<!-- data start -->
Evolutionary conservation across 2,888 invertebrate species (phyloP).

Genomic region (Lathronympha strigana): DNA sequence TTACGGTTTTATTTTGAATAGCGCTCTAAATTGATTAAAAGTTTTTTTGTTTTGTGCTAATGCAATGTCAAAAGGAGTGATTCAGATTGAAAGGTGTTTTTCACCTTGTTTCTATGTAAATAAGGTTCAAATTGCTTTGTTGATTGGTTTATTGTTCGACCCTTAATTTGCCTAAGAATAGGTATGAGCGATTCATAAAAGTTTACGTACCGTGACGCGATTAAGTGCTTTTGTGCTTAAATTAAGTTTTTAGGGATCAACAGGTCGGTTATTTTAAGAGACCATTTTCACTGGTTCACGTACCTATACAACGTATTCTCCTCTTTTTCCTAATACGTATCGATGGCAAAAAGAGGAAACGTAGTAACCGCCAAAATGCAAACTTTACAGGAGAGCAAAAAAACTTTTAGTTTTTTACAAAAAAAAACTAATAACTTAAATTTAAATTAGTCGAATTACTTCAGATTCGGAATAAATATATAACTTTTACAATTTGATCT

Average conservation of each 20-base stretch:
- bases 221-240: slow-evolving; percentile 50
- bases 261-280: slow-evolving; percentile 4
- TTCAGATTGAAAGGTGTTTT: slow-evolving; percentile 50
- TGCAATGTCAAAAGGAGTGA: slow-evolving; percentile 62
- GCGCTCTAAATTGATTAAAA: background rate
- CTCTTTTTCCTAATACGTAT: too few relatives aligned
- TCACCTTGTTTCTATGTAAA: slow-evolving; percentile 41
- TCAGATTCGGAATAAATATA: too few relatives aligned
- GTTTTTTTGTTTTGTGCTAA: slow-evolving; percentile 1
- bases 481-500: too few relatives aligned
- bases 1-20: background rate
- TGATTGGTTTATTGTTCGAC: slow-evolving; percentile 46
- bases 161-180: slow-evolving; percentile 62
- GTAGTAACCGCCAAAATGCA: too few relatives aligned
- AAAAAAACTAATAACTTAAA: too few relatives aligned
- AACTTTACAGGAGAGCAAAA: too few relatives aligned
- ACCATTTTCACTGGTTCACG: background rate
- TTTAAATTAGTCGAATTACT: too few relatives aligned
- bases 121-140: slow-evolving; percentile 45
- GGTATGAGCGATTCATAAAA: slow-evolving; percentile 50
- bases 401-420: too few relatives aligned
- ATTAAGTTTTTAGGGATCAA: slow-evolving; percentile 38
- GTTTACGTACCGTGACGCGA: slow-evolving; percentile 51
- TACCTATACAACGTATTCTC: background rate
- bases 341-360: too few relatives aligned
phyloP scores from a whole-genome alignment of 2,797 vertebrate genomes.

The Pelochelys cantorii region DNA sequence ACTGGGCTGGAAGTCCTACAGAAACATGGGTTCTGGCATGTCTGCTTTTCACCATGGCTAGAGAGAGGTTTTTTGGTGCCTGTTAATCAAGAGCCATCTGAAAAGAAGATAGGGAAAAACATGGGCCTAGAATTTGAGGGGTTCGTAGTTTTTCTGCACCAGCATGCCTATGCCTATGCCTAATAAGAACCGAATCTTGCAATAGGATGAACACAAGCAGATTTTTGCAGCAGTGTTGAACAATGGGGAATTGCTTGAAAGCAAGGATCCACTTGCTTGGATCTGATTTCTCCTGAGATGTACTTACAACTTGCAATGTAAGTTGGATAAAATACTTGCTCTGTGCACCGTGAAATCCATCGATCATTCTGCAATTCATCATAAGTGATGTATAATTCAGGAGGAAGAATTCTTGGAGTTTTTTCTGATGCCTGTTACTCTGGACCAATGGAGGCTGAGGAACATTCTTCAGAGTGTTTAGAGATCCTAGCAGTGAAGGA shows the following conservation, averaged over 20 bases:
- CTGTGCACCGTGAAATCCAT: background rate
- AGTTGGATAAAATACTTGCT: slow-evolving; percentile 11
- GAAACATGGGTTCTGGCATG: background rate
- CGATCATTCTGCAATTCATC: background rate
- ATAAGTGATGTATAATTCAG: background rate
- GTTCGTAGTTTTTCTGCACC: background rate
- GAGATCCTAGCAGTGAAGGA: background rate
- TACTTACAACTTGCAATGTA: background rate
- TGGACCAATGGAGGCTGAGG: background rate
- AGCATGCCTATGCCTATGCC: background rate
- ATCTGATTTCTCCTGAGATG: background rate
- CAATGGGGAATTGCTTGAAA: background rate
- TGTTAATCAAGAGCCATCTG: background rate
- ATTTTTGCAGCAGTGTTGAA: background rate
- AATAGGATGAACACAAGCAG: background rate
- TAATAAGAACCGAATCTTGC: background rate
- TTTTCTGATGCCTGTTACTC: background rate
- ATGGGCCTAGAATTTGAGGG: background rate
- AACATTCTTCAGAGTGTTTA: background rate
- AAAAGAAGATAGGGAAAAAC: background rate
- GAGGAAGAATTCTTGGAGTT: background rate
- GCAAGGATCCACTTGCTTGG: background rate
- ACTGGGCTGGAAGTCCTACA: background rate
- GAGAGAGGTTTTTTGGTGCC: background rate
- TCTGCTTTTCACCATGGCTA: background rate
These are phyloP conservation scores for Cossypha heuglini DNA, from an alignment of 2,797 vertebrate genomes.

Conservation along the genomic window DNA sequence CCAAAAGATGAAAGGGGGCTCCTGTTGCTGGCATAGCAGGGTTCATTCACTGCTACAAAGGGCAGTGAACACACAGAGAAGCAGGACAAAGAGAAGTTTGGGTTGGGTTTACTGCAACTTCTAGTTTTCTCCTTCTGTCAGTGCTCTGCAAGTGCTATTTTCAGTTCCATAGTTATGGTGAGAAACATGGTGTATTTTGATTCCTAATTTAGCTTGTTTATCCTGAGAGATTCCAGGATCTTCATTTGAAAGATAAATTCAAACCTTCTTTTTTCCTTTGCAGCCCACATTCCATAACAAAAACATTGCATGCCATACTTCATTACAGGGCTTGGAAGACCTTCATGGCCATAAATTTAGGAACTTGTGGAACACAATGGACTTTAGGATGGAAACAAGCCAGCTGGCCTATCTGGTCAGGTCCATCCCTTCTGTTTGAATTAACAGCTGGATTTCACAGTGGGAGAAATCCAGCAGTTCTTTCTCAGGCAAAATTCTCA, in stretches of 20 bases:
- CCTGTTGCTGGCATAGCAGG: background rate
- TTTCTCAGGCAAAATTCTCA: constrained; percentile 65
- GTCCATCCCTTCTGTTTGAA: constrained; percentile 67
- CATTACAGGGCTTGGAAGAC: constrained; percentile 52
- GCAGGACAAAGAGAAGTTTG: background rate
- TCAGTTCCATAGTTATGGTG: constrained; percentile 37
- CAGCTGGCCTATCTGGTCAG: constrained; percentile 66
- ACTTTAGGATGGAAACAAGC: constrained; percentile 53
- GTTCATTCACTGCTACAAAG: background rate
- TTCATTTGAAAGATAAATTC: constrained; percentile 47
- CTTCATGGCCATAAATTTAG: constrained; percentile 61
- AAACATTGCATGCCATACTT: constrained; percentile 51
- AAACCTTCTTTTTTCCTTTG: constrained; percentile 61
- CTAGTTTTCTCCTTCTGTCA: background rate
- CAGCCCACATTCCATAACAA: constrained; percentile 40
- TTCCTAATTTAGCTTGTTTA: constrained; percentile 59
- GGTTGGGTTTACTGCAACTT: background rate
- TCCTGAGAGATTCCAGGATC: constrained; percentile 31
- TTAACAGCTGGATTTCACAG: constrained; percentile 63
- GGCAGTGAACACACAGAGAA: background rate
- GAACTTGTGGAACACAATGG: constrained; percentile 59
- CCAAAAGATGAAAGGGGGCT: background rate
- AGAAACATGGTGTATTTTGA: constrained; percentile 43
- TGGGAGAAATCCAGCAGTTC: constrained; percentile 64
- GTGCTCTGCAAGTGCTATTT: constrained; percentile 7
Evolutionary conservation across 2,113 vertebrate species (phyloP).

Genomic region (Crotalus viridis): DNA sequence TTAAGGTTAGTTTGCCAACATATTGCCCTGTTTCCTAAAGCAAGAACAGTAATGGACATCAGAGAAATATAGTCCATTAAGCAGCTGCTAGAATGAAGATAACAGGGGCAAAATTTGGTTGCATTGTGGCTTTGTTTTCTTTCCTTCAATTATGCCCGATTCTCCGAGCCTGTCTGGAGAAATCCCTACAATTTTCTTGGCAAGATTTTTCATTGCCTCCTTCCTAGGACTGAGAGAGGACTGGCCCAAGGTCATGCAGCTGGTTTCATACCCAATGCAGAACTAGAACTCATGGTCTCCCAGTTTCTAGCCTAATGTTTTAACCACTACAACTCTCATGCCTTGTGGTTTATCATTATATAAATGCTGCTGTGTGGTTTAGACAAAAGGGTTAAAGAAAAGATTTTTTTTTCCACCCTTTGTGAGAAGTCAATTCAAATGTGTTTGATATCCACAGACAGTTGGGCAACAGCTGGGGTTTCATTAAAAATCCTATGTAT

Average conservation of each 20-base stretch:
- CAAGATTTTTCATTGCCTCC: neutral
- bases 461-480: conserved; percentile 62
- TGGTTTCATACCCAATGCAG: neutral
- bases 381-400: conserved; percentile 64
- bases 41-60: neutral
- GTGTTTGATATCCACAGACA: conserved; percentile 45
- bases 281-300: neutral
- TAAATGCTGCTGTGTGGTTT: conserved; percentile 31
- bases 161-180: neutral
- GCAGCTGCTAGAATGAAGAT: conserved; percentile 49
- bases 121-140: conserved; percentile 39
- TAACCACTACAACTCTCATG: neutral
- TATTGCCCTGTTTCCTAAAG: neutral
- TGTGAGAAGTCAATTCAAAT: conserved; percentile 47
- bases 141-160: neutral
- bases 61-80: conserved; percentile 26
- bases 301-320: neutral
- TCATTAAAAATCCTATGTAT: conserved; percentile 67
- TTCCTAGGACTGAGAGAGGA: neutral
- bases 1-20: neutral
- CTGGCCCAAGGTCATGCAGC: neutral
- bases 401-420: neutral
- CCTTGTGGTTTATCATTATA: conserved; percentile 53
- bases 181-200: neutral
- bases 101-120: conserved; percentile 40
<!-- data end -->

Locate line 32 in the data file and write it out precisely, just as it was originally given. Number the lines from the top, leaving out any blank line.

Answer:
- AGTTGGATAAAATACTTGCT: slow-evolving; percentile 11